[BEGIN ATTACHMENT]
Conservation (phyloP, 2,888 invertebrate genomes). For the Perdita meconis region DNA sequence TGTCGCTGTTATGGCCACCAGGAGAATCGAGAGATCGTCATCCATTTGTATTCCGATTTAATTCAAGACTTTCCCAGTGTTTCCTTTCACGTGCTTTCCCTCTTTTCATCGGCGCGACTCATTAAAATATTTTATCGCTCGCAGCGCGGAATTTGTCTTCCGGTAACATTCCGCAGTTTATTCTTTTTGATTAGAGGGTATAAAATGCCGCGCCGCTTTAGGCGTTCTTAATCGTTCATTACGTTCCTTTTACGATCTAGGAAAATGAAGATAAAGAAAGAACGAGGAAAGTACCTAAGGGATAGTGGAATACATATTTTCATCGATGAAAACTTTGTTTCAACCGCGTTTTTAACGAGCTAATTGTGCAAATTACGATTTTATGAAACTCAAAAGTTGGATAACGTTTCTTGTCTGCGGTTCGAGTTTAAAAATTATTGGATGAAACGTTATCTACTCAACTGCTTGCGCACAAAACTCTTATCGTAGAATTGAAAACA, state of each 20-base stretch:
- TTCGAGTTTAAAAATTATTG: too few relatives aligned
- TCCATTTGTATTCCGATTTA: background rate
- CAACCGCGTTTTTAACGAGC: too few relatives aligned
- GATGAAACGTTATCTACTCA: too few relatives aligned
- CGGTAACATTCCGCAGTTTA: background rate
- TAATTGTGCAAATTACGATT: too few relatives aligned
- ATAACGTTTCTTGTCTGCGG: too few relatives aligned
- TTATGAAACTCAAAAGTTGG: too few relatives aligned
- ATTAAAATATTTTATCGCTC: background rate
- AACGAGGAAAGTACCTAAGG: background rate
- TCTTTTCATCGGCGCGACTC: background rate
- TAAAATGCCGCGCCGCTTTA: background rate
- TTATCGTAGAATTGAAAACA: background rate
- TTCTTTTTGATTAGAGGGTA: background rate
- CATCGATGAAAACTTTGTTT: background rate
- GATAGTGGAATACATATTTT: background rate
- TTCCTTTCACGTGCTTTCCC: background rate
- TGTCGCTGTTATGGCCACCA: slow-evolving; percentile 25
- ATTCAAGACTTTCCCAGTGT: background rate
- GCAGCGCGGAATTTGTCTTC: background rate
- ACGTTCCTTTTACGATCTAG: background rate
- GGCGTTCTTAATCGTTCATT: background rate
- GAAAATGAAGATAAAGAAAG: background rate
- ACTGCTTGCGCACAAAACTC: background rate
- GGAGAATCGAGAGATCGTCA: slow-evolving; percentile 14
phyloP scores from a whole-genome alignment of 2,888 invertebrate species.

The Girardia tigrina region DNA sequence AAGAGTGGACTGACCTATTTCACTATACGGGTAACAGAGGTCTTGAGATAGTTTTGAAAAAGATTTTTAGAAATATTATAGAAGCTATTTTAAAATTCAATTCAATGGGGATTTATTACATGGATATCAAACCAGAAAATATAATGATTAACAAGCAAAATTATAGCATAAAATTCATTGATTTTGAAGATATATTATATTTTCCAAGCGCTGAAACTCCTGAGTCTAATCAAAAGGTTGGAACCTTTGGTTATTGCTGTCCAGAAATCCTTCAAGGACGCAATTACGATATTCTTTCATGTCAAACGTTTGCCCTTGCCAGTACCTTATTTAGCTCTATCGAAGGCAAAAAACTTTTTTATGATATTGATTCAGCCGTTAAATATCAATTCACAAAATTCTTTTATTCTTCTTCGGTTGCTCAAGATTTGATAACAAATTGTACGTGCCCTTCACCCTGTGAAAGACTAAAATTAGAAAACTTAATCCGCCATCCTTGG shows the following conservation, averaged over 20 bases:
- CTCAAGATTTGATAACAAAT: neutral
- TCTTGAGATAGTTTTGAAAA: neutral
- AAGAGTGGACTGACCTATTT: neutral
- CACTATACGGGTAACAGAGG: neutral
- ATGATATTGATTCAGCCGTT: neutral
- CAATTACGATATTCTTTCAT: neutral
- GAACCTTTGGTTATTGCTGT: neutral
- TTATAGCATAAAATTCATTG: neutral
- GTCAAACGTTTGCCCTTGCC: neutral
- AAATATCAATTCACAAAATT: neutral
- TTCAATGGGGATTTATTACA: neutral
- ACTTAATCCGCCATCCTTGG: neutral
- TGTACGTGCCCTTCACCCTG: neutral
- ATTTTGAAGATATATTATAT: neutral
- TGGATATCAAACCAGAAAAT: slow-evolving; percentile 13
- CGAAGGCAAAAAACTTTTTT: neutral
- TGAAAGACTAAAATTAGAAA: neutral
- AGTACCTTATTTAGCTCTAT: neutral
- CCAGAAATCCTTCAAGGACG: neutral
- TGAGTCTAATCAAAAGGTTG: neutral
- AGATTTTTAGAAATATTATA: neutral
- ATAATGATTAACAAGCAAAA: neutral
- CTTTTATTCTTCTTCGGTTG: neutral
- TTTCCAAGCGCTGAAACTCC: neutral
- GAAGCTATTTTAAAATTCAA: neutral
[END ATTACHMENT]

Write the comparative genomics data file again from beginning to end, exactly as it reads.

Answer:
Conservation (phyloP, 2,888 invertebrate genomes). For the Perdita meconis region DNA sequence TGTCGCTGTTATGGCCACCAGGAGAATCGAGAGATCGTCATCCATTTGTATTCCGATTTAATTCAAGACTTTCCCAGTGTTTCCTTTCACGTGCTTTCCCTCTTTTCATCGGCGCGACTCATTAAAATATTTTATCGCTCGCAGCGCGGAATTTGTCTTCCGGTAACATTCCGCAGTTTATTCTTTTTGATTAGAGGGTATAAAATGCCGCGCCGCTTTAGGCGTTCTTAATCGTTCATTACGTTCCTTTTACGATCTAGGAAAATGAAGATAAAGAAAGAACGAGGAAAGTACCTAAGGGATAGTGGAATACATATTTTCATCGATGAAAACTTTGTTTCAACCGCGTTTTTAACGAGCTAATTGTGCAAATTACGATTTTATGAAACTCAAAAGTTGGATAACGTTTCTTGTCTGCGGTTCGAGTTTAAAAATTATTGGATGAAACGTTATCTACTCAACTGCTTGCGCACAAAACTCTTATCGTAGAATTGAAAACA, state of each 20-base stretch:
- TTCGAGTTTAAAAATTATTG: too few relatives aligned
- TCCATTTGTATTCCGATTTA: background rate
- CAACCGCGTTTTTAACGAGC: too few relatives aligned
- GATGAAACGTTATCTACTCA: too few relatives aligned
- CGGTAACATTCCGCAGTTTA: background rate
- TAATTGTGCAAATTACGATT: too few relatives aligned
- ATAACGTTTCTTGTCTGCGG: too few relatives aligned
- TTATGAAACTCAAAAGTTGG: too few relatives aligned
- ATTAAAATATTTTATCGCTC: background rate
- AACGAGGAAAGTACCTAAGG: background rate
- TCTTTTCATCGGCGCGACTC: background rate
- TAAAATGCCGCGCCGCTTTA: background rate
- TTATCGTAGAATTGAAAACA: background rate
- TTCTTTTTGATTAGAGGGTA: background rate
- CATCGATGAAAACTTTGTTT: background rate
- GATAGTGGAATACATATTTT: background rate
- TTCCTTTCACGTGCTTTCCC: background rate
- TGTCGCTGTTATGGCCACCA: slow-evolving; percentile 25
- ATTCAAGACTTTCCCAGTGT: background rate
- GCAGCGCGGAATTTGTCTTC: background rate
- ACGTTCCTTTTACGATCTAG: background rate
- GGCGTTCTTAATCGTTCATT: background rate
- GAAAATGAAGATAAAGAAAG: background rate
- ACTGCTTGCGCACAAAACTC: background rate
- GGAGAATCGAGAGATCGTCA: slow-evolving; percentile 14
phyloP scores from a whole-genome alignment of 2,888 invertebrate species.

The Girardia tigrina region DNA sequence AAGAGTGGACTGACCTATTTCACTATACGGGTAACAGAGGTCTTGAGATAGTTTTGAAAAAGATTTTTAGAAATATTATAGAAGCTATTTTAAAATTCAATTCAATGGGGATTTATTACATGGATATCAAACCAGAAAATATAATGATTAACAAGCAAAATTATAGCATAAAATTCATTGATTTTGAAGATATATTATATTTTCCAAGCGCTGAAACTCCTGAGTCTAATCAAAAGGTTGGAACCTTTGGTTATTGCTGTCCAGAAATCCTTCAAGGACGCAATTACGATATTCTTTCATGTCAAACGTTTGCCCTTGCCAGTACCTTATTTAGCTCTATCGAAGGCAAAAAACTTTTTTATGATATTGATTCAGCCGTTAAATATCAATTCACAAAATTCTTTTATTCTTCTTCGGTTGCTCAAGATTTGATAACAAATTGTACGTGCCCTTCACCCTGTGAAAGACTAAAATTAGAAAACTTAATCCGCCATCCTTGG shows the following conservation, averaged over 20 bases:
- CTCAAGATTTGATAACAAAT: neutral
- TCTTGAGATAGTTTTGAAAA: neutral
- AAGAGTGGACTGACCTATTT: neutral
- CACTATACGGGTAACAGAGG: neutral
- ATGATATTGATTCAGCCGTT: neutral
- CAATTACGATATTCTTTCAT: neutral
- GAACCTTTGGTTATTGCTGT: neutral
- TTATAGCATAAAATTCATTG: neutral
- GTCAAACGTTTGCCCTTGCC: neutral
- AAATATCAATTCACAAAATT: neutral
- TTCAATGGGGATTTATTACA: neutral
- ACTTAATCCGCCATCCTTGG: neutral
- TGTACGTGCCCTTCACCCTG: neutral
- ATTTTGAAGATATATTATAT: neutral
- TGGATATCAAACCAGAAAAT: slow-evolving; percentile 13
- CGAAGGCAAAAAACTTTTTT: neutral
- TGAAAGACTAAAATTAGAAA: neutral
- AGTACCTTATTTAGCTCTAT: neutral
- CCAGAAATCCTTCAAGGACG: neutral
- TGAGTCTAATCAAAAGGTTG: neutral
- AGATTTTTAGAAATATTATA: neutral
- ATAATGATTAACAAGCAAAA: neutral
- CTTTTATTCTTCTTCGGTTG: neutral
- TTTCCAAGCGCTGAAACTCC: neutral
- GAAGCTATTTTAAAATTCAA: neutral